Callaway Foundation gift to transform delivery of UGA law school clinic services

This story was originally published on Feb. 22, 2021 on the UGA School of Law website. Photo taken February 2020.

Thanks to a recent $200,000 gift from the Callaway Foundation, the University of Georgia School of Law will expand the provision of legal services through its experiential learning programs, clinics and externships to rural and legally underserved communities in the Peach State.

“I’d like to thank the Callaway Foundation and am grateful for their partnership. This generous donation will harness the power of technology to expand the impact of the law school’s clinics and reach legally underserved parts of the state,” School of Law Dean Peter B. “Bo” Rutledge said. “It will help to provide Georgians with legal assistance on a wide range of issues as well as provide valuable practical experience for our law students who will become tomorrow’s attorneys and leaders.”

In addition, the school envisions scheduling “local legal service days” in Georgia counties, beginning with Troup County this summer.

“Callaway Foundation Trustees are pleased to be part of such a vital project for people across Georgia,” Callaway Foundation President Tripp Penn said. “UGA’s School of Law is one of the best in the country, and we continue to be impressed with Dean Rutledge’s leadership. These clinics are a great way to provide necessary services to vulnerable populations in Georgia and to help cultivate a heart for service among law students.”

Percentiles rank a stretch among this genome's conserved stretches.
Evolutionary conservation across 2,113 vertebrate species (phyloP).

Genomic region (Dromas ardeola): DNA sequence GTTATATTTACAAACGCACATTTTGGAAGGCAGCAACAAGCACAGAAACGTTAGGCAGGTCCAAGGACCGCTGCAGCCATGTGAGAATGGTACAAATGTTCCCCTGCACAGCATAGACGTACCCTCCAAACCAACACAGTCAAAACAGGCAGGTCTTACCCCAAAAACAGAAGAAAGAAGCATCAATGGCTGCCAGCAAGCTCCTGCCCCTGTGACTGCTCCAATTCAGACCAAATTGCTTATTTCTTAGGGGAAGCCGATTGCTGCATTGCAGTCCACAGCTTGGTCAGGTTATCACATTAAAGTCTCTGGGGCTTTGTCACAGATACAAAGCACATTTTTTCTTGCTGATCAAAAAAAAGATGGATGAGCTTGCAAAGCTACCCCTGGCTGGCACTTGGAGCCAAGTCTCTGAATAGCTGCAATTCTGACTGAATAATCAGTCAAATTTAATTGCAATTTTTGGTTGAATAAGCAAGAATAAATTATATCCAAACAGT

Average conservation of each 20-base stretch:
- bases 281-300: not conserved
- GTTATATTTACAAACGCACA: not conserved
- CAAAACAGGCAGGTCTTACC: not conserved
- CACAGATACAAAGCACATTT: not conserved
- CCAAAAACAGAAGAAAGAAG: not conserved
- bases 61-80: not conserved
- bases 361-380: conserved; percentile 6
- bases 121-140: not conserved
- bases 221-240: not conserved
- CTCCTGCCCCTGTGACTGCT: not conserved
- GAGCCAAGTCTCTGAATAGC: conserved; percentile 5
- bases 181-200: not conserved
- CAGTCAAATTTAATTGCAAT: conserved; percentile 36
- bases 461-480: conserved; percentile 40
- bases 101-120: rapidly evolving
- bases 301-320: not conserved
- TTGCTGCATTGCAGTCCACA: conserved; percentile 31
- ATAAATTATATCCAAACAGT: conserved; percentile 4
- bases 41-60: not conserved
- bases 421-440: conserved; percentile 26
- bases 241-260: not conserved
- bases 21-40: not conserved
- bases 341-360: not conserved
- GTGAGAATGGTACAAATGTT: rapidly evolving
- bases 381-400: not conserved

Rutledge said this new funding to upgrade and expand technology will be pivotal in growing the provision of legal services and education for our clinics like the Veterans Legal Clinic, the Jane W. Wilson Family Justice Clinic and the Wilbanks Child Endangerment and Sexual Exploitation Clinic, among others. “The pandemic and new technologies are changing the way legal services are provided, and the Callaway Foundation gift will allow the School of Law to more fully embrace these changes to benefit Georgia’s citizens, including those in rural areas.”

The law school operates 18 experiential learning programs that provide legal services for low-income individuals, veterans, victims of domestic violence, small businesses and other clients.